- Christopher Lortie: “There will be fantastic discoveries, and that’s all that really matters,” says Lortie.
- From Schlesigner (a quote I do not agree with all of but some may like the metaphor): Sharing the results of scientific research is a bit like unveiling a newly built house, and scientists generally want it widely viewed, so the growth in open access publishing is a boon for most. Sharing data, on the other hand, is comparable to handing over the architectural plans and building materials used to construct the house. Others can scrutinize the quality of work and reuse the basic components to build their own house. That raises fears about discovery of errors and theft of future research ideas.
- Heather Piwowar: “I think the public thinks that we’re all learning from everyone else’s work. That’s not true, and furthermore, it’s not true in ways that are even worse than you might think,” says Piwowar=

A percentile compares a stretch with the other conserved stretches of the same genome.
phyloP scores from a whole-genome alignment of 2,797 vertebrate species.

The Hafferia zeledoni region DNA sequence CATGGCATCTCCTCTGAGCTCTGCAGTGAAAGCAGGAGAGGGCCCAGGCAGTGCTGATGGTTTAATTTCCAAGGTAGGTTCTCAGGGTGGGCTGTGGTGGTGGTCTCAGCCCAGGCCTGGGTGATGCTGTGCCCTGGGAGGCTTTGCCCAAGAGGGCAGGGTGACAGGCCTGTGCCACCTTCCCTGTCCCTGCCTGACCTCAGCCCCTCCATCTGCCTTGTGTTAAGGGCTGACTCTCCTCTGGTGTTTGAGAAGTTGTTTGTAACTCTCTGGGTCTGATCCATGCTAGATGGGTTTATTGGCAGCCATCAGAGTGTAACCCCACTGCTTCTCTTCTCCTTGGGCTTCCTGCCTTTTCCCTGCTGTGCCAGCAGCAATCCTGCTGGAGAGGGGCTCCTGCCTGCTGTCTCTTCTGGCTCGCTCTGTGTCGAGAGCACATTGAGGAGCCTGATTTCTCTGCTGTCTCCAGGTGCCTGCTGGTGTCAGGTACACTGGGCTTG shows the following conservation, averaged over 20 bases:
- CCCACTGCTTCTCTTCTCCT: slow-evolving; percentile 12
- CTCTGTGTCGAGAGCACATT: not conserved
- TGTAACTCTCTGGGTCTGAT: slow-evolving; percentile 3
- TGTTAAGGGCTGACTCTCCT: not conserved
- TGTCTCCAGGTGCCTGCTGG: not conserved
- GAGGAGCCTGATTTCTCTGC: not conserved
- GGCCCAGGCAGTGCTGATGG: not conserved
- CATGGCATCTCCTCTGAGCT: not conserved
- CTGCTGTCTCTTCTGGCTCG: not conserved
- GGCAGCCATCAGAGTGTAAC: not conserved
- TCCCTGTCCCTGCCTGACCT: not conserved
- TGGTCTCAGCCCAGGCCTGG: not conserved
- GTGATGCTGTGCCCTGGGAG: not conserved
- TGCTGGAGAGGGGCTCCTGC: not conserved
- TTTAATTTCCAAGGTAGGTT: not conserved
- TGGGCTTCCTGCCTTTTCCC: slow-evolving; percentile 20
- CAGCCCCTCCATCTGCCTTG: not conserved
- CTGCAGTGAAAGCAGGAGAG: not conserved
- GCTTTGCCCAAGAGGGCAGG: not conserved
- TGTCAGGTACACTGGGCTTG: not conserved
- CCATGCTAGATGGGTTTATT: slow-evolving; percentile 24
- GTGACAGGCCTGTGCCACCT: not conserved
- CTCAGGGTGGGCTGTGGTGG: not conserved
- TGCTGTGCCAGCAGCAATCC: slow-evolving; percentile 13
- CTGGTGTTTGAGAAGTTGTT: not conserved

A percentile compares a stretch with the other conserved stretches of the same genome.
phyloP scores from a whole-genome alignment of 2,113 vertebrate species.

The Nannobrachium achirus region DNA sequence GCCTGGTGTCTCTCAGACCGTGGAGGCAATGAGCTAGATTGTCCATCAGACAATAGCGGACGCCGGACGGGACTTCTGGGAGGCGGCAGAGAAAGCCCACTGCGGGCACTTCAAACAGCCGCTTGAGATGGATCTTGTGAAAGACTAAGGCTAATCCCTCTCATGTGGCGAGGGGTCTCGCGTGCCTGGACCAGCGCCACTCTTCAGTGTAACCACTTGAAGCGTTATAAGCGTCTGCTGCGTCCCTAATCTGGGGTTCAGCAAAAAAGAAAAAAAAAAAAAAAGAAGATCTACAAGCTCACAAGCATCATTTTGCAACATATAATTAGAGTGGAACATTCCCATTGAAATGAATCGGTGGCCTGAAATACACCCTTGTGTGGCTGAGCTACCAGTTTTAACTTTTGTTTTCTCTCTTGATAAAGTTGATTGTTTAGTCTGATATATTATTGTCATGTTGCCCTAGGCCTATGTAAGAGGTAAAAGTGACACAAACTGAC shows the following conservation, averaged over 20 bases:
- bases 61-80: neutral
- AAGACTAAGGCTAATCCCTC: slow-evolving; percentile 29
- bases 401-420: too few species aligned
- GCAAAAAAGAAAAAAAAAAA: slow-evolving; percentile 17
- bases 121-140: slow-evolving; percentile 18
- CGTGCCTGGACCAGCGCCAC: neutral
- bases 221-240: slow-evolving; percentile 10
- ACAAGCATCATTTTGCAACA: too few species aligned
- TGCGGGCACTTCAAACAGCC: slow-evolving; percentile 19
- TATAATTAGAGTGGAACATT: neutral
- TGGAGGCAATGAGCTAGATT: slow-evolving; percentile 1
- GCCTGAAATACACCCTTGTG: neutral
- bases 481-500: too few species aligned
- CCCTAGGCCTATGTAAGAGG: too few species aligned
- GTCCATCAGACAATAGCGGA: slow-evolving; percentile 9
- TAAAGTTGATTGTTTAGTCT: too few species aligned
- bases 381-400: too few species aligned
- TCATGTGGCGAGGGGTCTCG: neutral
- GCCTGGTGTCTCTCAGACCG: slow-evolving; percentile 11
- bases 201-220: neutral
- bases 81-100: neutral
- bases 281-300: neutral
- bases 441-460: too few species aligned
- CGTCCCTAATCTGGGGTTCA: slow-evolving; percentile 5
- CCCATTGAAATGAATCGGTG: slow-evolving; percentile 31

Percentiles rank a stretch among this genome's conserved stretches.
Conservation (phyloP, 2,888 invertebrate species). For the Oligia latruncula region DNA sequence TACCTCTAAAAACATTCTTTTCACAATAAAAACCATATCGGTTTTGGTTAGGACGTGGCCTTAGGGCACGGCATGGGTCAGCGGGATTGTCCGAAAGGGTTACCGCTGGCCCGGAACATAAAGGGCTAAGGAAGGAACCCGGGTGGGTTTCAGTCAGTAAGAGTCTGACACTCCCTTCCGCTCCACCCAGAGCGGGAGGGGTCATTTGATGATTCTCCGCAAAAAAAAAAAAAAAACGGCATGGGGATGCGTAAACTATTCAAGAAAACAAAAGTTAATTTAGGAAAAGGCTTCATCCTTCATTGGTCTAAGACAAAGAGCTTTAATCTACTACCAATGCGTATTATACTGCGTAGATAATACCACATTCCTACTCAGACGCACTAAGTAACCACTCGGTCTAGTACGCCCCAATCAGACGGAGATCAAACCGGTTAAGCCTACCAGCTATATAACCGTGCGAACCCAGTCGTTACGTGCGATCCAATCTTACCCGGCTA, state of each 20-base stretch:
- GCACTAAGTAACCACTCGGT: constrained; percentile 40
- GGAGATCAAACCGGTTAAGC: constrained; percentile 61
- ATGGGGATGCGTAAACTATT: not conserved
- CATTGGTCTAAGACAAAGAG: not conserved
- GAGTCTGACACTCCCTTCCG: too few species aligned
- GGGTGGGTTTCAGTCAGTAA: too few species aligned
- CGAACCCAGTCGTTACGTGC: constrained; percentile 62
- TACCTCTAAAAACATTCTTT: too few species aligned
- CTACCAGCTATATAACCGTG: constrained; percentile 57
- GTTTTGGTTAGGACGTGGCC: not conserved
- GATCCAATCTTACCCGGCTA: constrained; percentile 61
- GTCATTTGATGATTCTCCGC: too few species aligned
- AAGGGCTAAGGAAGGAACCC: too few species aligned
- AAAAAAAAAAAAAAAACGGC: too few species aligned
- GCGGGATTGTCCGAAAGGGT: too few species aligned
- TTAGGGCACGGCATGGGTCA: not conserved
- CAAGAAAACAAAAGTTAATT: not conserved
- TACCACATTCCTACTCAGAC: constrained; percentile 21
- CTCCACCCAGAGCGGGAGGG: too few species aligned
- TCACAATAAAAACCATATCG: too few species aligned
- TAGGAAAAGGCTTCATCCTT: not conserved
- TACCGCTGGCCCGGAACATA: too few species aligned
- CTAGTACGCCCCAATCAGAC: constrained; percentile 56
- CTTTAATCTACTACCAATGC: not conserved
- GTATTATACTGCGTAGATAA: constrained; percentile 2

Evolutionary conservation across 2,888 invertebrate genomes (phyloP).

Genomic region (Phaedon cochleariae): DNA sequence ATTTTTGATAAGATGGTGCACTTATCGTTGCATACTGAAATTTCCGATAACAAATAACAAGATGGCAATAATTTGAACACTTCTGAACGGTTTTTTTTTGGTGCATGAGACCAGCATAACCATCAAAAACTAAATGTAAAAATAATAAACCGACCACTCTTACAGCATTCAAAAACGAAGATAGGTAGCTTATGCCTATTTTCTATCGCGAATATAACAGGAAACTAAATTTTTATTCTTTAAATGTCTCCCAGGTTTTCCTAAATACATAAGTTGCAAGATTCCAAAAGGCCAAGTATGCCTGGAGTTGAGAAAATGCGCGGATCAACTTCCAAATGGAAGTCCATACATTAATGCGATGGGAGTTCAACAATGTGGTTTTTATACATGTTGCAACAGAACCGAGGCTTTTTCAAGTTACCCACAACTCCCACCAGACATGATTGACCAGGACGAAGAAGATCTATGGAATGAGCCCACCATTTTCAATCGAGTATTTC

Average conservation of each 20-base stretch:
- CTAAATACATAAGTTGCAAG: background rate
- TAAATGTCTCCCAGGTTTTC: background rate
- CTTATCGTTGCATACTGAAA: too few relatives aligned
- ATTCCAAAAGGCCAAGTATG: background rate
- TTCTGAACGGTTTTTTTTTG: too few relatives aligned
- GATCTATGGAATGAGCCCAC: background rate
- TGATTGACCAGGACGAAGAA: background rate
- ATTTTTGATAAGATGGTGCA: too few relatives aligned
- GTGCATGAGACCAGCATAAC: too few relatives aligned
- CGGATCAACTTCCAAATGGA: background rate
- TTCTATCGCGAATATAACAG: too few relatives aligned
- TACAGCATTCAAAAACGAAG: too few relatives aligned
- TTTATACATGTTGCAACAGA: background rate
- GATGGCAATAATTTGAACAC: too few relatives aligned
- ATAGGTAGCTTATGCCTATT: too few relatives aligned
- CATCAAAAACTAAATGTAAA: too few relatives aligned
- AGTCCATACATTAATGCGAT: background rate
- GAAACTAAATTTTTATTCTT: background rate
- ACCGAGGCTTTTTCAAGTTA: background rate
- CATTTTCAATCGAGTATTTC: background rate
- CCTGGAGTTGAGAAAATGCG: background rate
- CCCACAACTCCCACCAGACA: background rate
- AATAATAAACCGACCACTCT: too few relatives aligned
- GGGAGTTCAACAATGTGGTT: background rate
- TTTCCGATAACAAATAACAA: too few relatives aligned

- Me: “People are busy,” says Jonathan Eisen, a genetics professor at the University of California, Davis. “Everyone is overwhelmed with life and email and, in academia, trying to get funding and write papers. Whether something is open or not open is not highest on the priority list. There’s still need for making people aware of open science issues and making it easy for them to participate if they want to.”
- Titus Brown: “My general attitude about open science is that I’d much rather be relevant. In science, that’s harder than anything else,” says Titus Brown, an assistant professor at Michigan State University who runs a genomics, evolution and development lab and practices open science. “If I make my work available, I have a higher chance of being relevant.”
- It has transformed the way we do science across biological scales, from the molecular all the way up to studying whole ecosystems,” says Carl Boettiger, a postdoctoral student at UC Santa Cruz. “The value is in enabling science to progress faster.”
The article is worth a look ...